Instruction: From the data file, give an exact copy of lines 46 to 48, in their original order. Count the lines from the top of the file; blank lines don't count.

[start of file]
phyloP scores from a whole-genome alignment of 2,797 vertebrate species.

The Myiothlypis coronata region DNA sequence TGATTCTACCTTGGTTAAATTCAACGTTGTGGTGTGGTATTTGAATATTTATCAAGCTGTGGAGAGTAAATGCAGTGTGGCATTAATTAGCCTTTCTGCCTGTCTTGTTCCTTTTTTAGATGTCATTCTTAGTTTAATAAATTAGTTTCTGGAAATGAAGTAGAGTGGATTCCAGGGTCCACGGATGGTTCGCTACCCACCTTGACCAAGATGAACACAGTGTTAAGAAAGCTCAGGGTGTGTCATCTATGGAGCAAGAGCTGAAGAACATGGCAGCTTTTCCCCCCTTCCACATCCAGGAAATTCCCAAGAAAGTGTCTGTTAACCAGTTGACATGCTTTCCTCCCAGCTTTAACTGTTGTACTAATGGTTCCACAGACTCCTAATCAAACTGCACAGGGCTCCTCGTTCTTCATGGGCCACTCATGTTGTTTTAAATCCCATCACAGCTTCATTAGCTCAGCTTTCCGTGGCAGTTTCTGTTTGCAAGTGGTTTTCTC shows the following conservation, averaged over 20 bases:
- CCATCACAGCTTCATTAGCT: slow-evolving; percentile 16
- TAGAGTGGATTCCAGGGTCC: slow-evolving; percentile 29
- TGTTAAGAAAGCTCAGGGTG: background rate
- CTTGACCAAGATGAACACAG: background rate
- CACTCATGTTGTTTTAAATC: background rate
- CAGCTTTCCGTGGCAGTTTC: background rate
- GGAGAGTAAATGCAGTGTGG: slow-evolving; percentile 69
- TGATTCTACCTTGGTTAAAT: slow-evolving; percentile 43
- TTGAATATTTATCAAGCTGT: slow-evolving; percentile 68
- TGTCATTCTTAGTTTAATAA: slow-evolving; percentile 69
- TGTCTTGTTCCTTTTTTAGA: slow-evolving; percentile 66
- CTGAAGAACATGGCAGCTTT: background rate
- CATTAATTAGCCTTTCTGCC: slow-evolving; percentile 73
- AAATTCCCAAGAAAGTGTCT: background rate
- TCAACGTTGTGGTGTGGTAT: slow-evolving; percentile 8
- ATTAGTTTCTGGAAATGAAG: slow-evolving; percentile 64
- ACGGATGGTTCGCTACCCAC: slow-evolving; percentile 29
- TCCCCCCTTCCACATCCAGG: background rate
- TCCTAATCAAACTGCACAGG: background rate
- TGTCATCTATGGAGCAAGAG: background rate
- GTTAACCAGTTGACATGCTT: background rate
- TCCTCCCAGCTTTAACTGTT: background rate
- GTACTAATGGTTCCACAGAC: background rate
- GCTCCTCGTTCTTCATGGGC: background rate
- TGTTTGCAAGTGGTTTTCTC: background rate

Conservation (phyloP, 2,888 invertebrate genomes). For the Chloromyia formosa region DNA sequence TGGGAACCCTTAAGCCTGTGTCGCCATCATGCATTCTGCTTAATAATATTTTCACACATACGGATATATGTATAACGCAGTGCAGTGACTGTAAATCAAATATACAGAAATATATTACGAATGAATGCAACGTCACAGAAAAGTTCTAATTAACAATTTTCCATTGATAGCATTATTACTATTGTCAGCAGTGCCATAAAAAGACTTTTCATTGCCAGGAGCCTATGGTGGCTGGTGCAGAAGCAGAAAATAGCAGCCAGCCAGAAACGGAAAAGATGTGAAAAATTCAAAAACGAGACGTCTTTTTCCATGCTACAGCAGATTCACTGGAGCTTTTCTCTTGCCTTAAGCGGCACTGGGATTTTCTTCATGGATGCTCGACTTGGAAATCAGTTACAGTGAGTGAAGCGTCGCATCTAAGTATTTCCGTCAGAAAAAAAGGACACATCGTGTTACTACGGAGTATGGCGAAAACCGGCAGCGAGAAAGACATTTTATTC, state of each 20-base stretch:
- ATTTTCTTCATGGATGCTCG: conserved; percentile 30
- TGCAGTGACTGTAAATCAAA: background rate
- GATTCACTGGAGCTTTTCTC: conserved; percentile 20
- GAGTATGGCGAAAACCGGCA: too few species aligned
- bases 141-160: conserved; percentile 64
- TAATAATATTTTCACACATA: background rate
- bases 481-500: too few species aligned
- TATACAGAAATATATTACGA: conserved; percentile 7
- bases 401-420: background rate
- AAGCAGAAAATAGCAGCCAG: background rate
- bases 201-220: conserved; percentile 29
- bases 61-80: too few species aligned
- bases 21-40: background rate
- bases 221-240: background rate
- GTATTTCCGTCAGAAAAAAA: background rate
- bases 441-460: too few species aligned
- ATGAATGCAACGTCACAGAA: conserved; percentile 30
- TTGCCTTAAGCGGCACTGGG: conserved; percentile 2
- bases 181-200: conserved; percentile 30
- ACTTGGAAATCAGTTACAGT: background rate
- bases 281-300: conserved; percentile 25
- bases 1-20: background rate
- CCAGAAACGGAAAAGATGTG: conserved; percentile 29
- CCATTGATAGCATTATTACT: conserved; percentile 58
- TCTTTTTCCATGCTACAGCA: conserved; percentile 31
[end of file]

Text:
- TTGCCTTAAGCGGCACTGGG: conserved; percentile 2
- bases 181-200: conserved; percentile 30
- ACTTGGAAATCAGTTACAGT: background rate